This is a three part little essay on cultural patterns that CEE startups have to leave behind to succeed.
I’m a Hungarian entrepreneur/freelancer, who have lived and/or worked in the UK, Italy and Spain. I’m not interested in finding excuses or brood over the past. My goal is to observe, understand and ultimately find solutions that bring us forward. You can read the first part here.
In order to be able to maintain balanced conversations we also need a more realistic view on our achievements and assets. Probably because of unrealistic expectations and WhatsApp-like stories we seriously undervalue achievements. We are not happy with a quarter million searches per month or 200 000 paying customers who actually turn in profit, because we want global coverage and constant growth, only the sky is the limit. These are not bad goals, obviously. But they can make the strengths and advantages we already have under our belts look little.
And adequate understanding of our achievement is necessary to be able to see our opportunities and make good decisions. Without correct measurement, you might not be able to react to feedback and changes in the environment properly or won’t pursue projects that realistically seen are promising.
Then again, applied to communication, when you are aware of the value of your experience, you have a way to turn meetings with potential mentors and partners into an exchange of knowledge, honouring both their time and your relationship.
If you grew up in countries under 4 decades of oppression from a political ideology that in theory idealize sharing and equal shares of work as well as income, and in reality enforces sharing for most but keeps the booty for a chosen few, you can’t help but have a higher than average suspicion towards well to do or downright rich folks. Add in massive, visible corruption and typically unfair taxation systems resulting in the national championship of utilizing loopholes and the result is a very awkward attitude.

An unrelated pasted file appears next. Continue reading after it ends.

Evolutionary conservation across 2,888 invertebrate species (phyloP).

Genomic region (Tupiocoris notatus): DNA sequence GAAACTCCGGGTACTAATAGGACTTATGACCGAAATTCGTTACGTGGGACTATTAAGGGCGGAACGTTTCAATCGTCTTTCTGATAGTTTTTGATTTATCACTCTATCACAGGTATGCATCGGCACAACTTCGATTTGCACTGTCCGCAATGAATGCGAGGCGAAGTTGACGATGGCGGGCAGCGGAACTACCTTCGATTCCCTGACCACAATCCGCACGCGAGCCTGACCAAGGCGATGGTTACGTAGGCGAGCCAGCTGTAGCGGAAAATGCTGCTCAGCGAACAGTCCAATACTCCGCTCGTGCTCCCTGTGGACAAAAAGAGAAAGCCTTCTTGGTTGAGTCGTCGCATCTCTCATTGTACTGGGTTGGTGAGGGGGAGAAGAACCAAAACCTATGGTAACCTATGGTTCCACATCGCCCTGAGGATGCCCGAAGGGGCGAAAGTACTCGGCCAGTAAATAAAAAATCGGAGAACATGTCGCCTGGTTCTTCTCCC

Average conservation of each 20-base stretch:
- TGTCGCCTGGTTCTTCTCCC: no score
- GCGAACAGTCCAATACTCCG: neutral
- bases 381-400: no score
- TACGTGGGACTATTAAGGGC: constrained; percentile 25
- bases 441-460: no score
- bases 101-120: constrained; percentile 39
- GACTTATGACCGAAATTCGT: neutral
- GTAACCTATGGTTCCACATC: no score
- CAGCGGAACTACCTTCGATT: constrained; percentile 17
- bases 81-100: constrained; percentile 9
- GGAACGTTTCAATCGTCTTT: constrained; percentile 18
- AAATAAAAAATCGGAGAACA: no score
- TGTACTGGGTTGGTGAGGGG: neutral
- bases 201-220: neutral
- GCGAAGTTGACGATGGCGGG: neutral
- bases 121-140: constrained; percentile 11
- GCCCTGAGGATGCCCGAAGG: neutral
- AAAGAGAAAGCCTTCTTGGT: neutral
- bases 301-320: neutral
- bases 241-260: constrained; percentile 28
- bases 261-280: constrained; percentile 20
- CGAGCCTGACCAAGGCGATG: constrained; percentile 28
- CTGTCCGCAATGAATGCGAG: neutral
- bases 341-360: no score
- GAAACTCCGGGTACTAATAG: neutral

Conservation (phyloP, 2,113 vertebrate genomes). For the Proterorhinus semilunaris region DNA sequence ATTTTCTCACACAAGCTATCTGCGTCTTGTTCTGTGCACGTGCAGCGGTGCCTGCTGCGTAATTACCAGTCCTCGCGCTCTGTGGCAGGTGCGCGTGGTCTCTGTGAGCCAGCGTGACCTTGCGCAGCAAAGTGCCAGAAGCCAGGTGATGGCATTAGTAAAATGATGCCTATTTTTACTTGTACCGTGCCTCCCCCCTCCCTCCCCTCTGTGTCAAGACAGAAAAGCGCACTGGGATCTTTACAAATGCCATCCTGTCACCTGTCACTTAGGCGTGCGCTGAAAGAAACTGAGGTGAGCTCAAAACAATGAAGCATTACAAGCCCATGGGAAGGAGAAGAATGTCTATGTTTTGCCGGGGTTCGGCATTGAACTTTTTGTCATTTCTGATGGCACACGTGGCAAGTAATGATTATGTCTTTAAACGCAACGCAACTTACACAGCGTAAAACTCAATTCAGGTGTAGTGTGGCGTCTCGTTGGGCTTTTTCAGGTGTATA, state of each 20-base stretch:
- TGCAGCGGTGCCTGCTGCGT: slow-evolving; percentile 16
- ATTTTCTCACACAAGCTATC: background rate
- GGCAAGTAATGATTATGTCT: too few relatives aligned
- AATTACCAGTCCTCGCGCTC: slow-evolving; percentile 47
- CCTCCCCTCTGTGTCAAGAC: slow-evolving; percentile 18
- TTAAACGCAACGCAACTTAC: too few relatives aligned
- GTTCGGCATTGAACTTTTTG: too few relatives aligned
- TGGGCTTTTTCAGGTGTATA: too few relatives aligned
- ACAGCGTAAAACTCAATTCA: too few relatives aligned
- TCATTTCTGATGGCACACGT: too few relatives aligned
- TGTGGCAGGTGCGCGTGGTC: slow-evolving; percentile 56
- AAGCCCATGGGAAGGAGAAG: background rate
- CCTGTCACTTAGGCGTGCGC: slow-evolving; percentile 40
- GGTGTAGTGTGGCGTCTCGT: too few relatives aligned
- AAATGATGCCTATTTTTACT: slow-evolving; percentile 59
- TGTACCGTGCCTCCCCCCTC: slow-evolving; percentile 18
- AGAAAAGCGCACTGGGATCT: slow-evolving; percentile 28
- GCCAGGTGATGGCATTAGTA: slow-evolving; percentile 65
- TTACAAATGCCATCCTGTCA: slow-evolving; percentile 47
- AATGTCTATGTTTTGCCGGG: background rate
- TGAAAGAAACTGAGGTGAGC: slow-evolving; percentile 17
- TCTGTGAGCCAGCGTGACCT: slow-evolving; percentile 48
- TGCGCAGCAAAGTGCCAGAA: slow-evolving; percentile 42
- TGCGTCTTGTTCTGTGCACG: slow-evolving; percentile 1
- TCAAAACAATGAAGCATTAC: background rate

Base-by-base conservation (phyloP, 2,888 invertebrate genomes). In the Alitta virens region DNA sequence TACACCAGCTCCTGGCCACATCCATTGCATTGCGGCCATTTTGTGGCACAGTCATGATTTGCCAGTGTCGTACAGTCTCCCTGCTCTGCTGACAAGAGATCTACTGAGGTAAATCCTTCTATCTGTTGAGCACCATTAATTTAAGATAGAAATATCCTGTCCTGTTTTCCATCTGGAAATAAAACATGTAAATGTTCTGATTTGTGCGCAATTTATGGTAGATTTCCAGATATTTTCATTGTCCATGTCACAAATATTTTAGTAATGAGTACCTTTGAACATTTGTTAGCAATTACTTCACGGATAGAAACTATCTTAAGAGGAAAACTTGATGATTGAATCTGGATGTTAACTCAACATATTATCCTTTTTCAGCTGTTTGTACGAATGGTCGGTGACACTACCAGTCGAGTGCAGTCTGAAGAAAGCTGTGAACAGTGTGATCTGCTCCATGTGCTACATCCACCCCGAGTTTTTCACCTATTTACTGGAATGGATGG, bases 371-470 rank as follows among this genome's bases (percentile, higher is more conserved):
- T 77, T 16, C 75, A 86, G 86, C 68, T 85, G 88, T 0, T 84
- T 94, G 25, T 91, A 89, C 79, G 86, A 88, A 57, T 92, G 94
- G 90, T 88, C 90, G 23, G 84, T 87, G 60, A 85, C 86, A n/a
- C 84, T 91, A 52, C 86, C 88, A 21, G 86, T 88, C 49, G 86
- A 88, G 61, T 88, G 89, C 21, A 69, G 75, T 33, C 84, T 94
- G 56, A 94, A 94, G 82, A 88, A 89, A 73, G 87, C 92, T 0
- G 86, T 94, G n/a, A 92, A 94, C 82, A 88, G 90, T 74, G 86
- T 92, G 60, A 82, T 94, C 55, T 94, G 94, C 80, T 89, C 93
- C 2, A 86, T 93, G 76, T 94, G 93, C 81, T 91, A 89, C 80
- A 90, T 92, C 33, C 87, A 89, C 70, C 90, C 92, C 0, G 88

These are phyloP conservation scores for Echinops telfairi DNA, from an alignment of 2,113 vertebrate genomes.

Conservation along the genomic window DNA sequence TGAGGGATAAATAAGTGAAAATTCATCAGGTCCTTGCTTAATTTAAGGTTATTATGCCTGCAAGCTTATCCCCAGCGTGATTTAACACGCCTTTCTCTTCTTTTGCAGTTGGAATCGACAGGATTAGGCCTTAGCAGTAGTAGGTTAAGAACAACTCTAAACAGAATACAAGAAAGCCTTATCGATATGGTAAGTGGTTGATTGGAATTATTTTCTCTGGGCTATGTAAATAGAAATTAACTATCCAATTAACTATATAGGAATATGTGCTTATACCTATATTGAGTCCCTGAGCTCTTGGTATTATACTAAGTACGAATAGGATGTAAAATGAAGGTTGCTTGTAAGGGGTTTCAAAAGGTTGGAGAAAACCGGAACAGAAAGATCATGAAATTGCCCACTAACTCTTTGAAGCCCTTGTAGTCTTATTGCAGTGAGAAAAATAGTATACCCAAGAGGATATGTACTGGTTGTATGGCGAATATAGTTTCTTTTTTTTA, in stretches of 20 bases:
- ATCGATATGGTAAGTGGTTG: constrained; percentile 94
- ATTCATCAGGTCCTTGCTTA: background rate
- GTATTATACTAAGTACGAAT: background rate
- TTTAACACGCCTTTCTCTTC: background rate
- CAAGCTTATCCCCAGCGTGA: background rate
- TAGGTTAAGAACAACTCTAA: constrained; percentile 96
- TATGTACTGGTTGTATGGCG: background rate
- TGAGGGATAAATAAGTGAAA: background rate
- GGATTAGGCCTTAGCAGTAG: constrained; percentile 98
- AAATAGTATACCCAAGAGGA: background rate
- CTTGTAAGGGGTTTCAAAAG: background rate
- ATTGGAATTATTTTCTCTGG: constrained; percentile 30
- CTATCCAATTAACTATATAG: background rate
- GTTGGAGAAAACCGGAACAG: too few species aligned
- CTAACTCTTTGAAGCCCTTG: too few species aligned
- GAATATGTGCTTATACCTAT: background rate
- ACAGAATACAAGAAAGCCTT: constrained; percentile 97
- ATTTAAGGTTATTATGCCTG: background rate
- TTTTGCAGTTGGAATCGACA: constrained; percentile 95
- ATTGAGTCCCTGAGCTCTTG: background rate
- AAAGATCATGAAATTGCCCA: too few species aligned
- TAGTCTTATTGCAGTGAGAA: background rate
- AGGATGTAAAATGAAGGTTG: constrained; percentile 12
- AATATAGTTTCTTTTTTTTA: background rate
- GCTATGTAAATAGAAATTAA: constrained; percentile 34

How many times do you hear a startup joking about how they’d rather play with the money of investors than their own? I have the impression that we rely too much on seed-angel-VC funding jumps when planning businesses, simply because this is how everyone else seems to be doing it and because somehow we feel we deserve it. This makes us pitch in fundamentally wrong ways and obsess about persuasion and selling the idea, instead of backing it up with a solid foundation of data and results.
In reality, your relationship with your investor is a long term one. It ideally helps you along the way with money as well as connections and knowledge. And, as people who have actually raised funds and then bankrupted companies will tell you, the responsibility of losing somebody else’s money and the trust they’ve put in you is nowhere near as easy as it looks at first glance.
As in all matters of business open eyes and attention to details are all super important when closing funds. After all, there is data showing how having unfair advantage in money can make anyone a meaner person, and your future can depend on that term sheet in front of you. Makes it even more important to look for partners and supporters, not opponents to constantly fight.
Next up: what others think matter and failure is well, failure.
 The other, equally harmful side of the coin is when we get just way too cocky. Poor estimation of assets and environment, a fairly typical “I will know it much better” attitude are all springing from the same root. We need to learn how to approach with a realistic – not to dark but also not to bright – attitude.